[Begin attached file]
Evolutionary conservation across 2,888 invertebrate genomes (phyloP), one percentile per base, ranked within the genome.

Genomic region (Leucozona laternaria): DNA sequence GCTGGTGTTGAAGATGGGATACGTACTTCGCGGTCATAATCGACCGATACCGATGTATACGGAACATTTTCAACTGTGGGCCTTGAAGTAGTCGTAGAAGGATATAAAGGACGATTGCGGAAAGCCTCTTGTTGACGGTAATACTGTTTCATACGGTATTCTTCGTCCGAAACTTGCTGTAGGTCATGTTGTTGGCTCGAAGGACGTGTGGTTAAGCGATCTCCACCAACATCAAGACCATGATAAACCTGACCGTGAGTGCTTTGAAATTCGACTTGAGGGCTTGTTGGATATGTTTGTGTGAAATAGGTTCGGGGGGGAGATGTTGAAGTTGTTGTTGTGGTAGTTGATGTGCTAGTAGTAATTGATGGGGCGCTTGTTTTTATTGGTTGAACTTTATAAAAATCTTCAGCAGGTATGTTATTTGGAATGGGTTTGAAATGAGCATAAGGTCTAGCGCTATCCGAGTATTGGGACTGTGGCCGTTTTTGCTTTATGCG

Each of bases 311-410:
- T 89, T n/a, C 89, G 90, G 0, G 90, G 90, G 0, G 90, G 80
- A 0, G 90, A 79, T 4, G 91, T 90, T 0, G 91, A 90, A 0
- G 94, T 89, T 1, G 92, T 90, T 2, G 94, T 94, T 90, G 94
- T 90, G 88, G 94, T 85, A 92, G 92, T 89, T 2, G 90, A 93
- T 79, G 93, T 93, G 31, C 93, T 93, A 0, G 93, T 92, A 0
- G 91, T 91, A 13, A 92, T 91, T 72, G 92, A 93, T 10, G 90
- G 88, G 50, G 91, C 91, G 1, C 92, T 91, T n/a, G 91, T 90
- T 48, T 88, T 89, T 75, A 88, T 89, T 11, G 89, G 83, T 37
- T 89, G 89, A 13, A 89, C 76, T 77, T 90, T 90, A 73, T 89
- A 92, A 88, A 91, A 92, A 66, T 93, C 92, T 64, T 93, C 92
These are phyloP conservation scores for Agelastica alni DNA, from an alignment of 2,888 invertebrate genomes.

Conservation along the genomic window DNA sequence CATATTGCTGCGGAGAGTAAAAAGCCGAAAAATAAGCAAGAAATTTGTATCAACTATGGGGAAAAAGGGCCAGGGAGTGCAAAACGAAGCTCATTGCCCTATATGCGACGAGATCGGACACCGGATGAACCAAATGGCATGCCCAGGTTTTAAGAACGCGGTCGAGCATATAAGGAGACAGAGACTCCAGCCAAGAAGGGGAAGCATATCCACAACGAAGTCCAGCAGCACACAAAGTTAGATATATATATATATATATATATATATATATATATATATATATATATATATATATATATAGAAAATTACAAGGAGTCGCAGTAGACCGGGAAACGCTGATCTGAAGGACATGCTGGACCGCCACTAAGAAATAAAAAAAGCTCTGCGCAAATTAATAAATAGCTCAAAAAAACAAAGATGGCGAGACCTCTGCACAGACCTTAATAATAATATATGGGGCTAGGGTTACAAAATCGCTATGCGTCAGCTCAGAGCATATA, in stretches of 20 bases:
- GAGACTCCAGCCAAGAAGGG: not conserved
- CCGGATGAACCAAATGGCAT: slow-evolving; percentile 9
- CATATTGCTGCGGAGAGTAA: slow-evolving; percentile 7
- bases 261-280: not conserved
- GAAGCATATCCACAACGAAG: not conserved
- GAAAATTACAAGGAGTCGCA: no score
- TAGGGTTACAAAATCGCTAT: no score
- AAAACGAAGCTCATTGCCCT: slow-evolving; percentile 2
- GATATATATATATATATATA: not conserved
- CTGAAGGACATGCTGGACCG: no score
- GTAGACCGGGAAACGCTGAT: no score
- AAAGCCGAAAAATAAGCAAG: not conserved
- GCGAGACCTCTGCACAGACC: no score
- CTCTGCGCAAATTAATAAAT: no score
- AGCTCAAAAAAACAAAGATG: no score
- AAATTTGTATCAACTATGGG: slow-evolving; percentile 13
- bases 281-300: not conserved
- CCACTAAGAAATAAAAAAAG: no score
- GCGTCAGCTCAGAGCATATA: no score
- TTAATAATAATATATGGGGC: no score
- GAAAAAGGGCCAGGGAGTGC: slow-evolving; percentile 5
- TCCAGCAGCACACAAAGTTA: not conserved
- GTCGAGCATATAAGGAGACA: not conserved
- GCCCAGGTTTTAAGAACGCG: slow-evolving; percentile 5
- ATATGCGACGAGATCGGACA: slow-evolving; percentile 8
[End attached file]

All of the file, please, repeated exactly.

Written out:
Evolutionary conservation across 2,888 invertebrate genomes (phyloP), one percentile per base, ranked within the genome.

Genomic region (Leucozona laternaria): DNA sequence GCTGGTGTTGAAGATGGGATACGTACTTCGCGGTCATAATCGACCGATACCGATGTATACGGAACATTTTCAACTGTGGGCCTTGAAGTAGTCGTAGAAGGATATAAAGGACGATTGCGGAAAGCCTCTTGTTGACGGTAATACTGTTTCATACGGTATTCTTCGTCCGAAACTTGCTGTAGGTCATGTTGTTGGCTCGAAGGACGTGTGGTTAAGCGATCTCCACCAACATCAAGACCATGATAAACCTGACCGTGAGTGCTTTGAAATTCGACTTGAGGGCTTGTTGGATATGTTTGTGTGAAATAGGTTCGGGGGGGAGATGTTGAAGTTGTTGTTGTGGTAGTTGATGTGCTAGTAGTAATTGATGGGGCGCTTGTTTTTATTGGTTGAACTTTATAAAAATCTTCAGCAGGTATGTTATTTGGAATGGGTTTGAAATGAGCATAAGGTCTAGCGCTATCCGAGTATTGGGACTGTGGCCGTTTTTGCTTTATGCG

Each of bases 311-410:
- T 89, T n/a, C 89, G 90, G 0, G 90, G 90, G 0, G 90, G 80
- A 0, G 90, A 79, T 4, G 91, T 90, T 0, G 91, A 90, A 0
- G 94, T 89, T 1, G 92, T 90, T 2, G 94, T 94, T 90, G 94
- T 90, G 88, G 94, T 85, A 92, G 92, T 89, T 2, G 90, A 93
- T 79, G 93, T 93, G 31, C 93, T 93, A 0, G 93, T 92, A 0
- G 91, T 91, A 13, A 92, T 91, T 72, G 92, A 93, T 10, G 90
- G 88, G 50, G 91, C 91, G 1, C 92, T 91, T n/a, G 91, T 90
- T 48, T 88, T 89, T 75, A 88, T 89, T 11, G 89, G 83, T 37
- T 89, G 89, A 13, A 89, C 76, T 77, T 90, T 90, A 73, T 89
- A 92, A 88, A 91, A 92, A 66, T 93, C 92, T 64, T 93, C 92
These are phyloP conservation scores for Agelastica alni DNA, from an alignment of 2,888 invertebrate genomes.

Conservation along the genomic window DNA sequence CATATTGCTGCGGAGAGTAAAAAGCCGAAAAATAAGCAAGAAATTTGTATCAACTATGGGGAAAAAGGGCCAGGGAGTGCAAAACGAAGCTCATTGCCCTATATGCGACGAGATCGGACACCGGATGAACCAAATGGCATGCCCAGGTTTTAAGAACGCGGTCGAGCATATAAGGAGACAGAGACTCCAGCCAAGAAGGGGAAGCATATCCACAACGAAGTCCAGCAGCACACAAAGTTAGATATATATATATATATATATATATATATATATATATATATATATATATATATATATATAGAAAATTACAAGGAGTCGCAGTAGACCGGGAAACGCTGATCTGAAGGACATGCTGGACCGCCACTAAGAAATAAAAAAAGCTCTGCGCAAATTAATAAATAGCTCAAAAAAACAAAGATGGCGAGACCTCTGCACAGACCTTAATAATAATATATGGGGCTAGGGTTACAAAATCGCTATGCGTCAGCTCAGAGCATATA, in stretches of 20 bases:
- GAGACTCCAGCCAAGAAGGG: not conserved
- CCGGATGAACCAAATGGCAT: slow-evolving; percentile 9
- CATATTGCTGCGGAGAGTAA: slow-evolving; percentile 7
- bases 261-280: not conserved
- GAAGCATATCCACAACGAAG: not conserved
- GAAAATTACAAGGAGTCGCA: no score
- TAGGGTTACAAAATCGCTAT: no score
- AAAACGAAGCTCATTGCCCT: slow-evolving; percentile 2
- GATATATATATATATATATA: not conserved
- CTGAAGGACATGCTGGACCG: no score
- GTAGACCGGGAAACGCTGAT: no score
- AAAGCCGAAAAATAAGCAAG: not conserved
- GCGAGACCTCTGCACAGACC: no score
- CTCTGCGCAAATTAATAAAT: no score
- AGCTCAAAAAAACAAAGATG: no score
- AAATTTGTATCAACTATGGG: slow-evolving; percentile 13
- bases 281-300: not conserved
- CCACTAAGAAATAAAAAAAG: no score
- GCGTCAGCTCAGAGCATATA: no score
- TTAATAATAATATATGGGGC: no score
- GAAAAAGGGCCAGGGAGTGC: slow-evolving; percentile 5
- TCCAGCAGCACACAAAGTTA: not conserved
- GTCGAGCATATAAGGAGACA: not conserved
- GCCCAGGTTTTAAGAACGCG: slow-evolving; percentile 5
- ATATGCGACGAGATCGGACA: slow-evolving; percentile 8